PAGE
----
They need to stop double charging for these services.  I would prefer something more similar to what they have in other countries where you just straight up pay for usage.  One fee for voice and one for data.

  • 36. Re: VERY UPSET CUSTOMER
    philyew

    There are three core issues from TM's perspective:

     

    1) Since TM have explicitly prohibited tethering in their contracts since 2008, it shouldn't matter how they choose to enforce that prohibition physically, or if they enforce it at all. TM reasonably believe that they have a right to expect customers to refrain from tethering, unless explicitly allowed in the terms of a data plan. Contractual obligations in general don't only work in terms of how they can be enforced physically.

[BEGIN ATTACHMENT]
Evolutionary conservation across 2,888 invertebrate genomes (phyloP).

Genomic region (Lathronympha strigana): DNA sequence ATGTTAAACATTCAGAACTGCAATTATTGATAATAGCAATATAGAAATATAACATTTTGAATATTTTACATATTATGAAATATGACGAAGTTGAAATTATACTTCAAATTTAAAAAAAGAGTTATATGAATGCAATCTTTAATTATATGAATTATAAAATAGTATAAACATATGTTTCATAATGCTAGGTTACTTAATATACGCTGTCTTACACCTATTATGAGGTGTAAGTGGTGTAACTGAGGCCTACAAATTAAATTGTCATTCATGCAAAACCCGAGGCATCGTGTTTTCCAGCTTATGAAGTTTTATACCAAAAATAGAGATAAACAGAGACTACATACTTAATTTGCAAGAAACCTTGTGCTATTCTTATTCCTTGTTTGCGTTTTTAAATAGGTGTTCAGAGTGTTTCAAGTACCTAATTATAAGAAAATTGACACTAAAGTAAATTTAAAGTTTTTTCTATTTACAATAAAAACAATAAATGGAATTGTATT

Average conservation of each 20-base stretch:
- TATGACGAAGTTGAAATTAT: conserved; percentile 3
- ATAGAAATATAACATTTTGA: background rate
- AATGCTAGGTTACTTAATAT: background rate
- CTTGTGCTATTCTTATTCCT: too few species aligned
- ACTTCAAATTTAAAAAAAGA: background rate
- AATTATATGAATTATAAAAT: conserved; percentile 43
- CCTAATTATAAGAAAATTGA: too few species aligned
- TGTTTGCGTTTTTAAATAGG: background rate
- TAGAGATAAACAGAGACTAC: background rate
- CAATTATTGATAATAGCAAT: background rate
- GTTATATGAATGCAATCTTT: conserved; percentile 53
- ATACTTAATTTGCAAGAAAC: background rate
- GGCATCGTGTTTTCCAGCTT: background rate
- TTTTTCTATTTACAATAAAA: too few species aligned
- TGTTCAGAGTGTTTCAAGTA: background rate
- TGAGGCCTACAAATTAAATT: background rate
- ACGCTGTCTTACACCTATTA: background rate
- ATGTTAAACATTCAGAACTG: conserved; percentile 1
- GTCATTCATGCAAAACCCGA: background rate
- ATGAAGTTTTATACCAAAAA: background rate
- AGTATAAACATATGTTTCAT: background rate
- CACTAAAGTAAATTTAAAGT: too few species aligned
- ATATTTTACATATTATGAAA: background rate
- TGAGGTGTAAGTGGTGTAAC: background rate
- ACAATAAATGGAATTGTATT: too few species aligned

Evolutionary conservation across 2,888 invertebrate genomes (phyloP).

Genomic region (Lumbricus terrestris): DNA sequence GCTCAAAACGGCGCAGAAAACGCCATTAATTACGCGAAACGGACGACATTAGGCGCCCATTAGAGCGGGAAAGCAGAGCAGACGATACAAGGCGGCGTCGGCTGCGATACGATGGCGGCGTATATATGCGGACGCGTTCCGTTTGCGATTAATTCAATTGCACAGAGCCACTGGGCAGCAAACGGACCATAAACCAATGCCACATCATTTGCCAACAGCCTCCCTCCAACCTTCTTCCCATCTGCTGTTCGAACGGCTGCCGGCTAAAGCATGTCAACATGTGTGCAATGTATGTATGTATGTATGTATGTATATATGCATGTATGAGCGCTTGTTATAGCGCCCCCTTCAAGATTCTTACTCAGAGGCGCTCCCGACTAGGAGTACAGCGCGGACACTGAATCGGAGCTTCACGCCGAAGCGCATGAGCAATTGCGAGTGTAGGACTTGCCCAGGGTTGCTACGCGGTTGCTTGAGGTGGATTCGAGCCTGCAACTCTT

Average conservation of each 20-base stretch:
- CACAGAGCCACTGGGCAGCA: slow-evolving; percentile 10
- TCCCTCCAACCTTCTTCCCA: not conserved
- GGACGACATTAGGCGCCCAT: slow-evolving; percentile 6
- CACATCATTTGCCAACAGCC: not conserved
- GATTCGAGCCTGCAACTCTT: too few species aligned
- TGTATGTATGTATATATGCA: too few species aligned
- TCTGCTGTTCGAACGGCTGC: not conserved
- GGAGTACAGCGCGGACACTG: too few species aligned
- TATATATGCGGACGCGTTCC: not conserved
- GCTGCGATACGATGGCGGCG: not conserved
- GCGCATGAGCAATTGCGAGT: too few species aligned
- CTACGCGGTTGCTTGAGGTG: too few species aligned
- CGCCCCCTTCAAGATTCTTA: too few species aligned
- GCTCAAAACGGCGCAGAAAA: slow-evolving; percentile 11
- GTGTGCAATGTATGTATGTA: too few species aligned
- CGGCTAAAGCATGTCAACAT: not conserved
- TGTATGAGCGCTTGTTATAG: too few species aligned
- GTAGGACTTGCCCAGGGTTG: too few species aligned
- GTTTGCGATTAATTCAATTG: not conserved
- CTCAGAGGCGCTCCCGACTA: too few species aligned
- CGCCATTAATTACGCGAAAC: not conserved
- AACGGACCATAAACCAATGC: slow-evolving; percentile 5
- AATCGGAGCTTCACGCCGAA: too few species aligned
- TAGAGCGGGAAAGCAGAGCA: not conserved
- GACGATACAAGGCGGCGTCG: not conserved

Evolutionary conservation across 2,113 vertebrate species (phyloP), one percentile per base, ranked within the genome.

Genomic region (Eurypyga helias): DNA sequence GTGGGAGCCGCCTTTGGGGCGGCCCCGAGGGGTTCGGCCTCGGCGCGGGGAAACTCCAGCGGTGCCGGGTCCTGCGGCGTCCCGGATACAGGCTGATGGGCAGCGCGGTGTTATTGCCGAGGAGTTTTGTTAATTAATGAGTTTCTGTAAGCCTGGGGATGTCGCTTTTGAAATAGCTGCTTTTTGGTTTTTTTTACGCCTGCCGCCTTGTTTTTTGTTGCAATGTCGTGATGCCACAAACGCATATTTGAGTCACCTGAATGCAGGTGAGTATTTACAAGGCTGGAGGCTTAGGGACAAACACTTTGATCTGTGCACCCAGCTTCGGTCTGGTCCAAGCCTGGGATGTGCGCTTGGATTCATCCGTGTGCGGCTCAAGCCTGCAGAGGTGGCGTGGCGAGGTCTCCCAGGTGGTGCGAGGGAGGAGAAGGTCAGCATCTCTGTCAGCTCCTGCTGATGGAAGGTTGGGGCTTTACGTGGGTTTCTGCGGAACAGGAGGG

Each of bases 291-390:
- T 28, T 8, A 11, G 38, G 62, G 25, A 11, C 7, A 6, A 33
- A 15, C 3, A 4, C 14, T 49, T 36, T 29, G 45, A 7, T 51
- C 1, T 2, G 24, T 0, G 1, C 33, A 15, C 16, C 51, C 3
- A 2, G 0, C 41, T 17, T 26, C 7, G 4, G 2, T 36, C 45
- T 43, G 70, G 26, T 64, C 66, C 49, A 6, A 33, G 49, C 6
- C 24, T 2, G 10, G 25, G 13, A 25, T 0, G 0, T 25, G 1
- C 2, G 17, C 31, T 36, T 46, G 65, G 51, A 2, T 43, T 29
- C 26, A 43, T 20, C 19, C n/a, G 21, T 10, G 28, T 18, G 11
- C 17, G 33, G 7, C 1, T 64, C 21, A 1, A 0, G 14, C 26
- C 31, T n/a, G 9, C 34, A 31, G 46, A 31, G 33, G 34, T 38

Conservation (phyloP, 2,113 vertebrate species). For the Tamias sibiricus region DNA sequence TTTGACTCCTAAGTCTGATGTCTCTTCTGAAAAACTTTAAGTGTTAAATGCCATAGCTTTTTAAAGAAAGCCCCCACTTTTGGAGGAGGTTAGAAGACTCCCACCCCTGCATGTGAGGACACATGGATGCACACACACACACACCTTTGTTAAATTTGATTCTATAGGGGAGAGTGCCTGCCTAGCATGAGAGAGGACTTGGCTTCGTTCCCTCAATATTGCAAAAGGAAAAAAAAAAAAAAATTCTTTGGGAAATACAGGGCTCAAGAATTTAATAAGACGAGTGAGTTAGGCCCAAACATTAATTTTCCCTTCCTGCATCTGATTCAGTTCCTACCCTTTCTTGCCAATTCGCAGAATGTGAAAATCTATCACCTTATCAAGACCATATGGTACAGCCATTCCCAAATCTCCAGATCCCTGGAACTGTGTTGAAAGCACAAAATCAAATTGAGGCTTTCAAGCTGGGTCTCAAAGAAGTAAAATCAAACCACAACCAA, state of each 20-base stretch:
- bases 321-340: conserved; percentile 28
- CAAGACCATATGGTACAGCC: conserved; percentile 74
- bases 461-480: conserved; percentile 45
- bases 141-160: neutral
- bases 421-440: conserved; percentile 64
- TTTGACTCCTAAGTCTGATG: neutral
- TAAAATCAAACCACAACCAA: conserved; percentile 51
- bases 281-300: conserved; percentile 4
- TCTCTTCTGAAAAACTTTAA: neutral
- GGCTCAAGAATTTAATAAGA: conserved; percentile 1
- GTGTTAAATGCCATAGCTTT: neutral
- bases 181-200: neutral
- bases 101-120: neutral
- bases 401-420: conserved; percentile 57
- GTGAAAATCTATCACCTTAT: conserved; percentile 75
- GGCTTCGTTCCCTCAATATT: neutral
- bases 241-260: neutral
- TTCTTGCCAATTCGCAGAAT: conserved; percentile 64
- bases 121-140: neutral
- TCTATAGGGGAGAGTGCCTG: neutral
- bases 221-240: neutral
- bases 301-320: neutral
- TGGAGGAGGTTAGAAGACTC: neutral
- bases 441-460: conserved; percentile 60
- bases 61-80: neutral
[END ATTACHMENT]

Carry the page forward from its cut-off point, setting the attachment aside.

2) TM didn't ask Google to include tethering and wifi hotspot capabilities in the Android OS. They had a line of business established selling devices and data plans to enable mobile Internet access for PCs and other devices. Suddenly, with the arrival of Android Froyo, millions of smartphones became capable of replacing those broadband devices and, with wifi hotspot, a single smartphone could replace multiple devices and data plans.

     

    Many businesses face the risk of game-changing technology shifts, but most are probably not required to sell the very devices capable of undermining their established business. Any business facing that situation will take steps to protect itself. TM, like the other carriers, could have had the tethering features blocked completely, they took the alternate route of establishing a compensating revenue stream.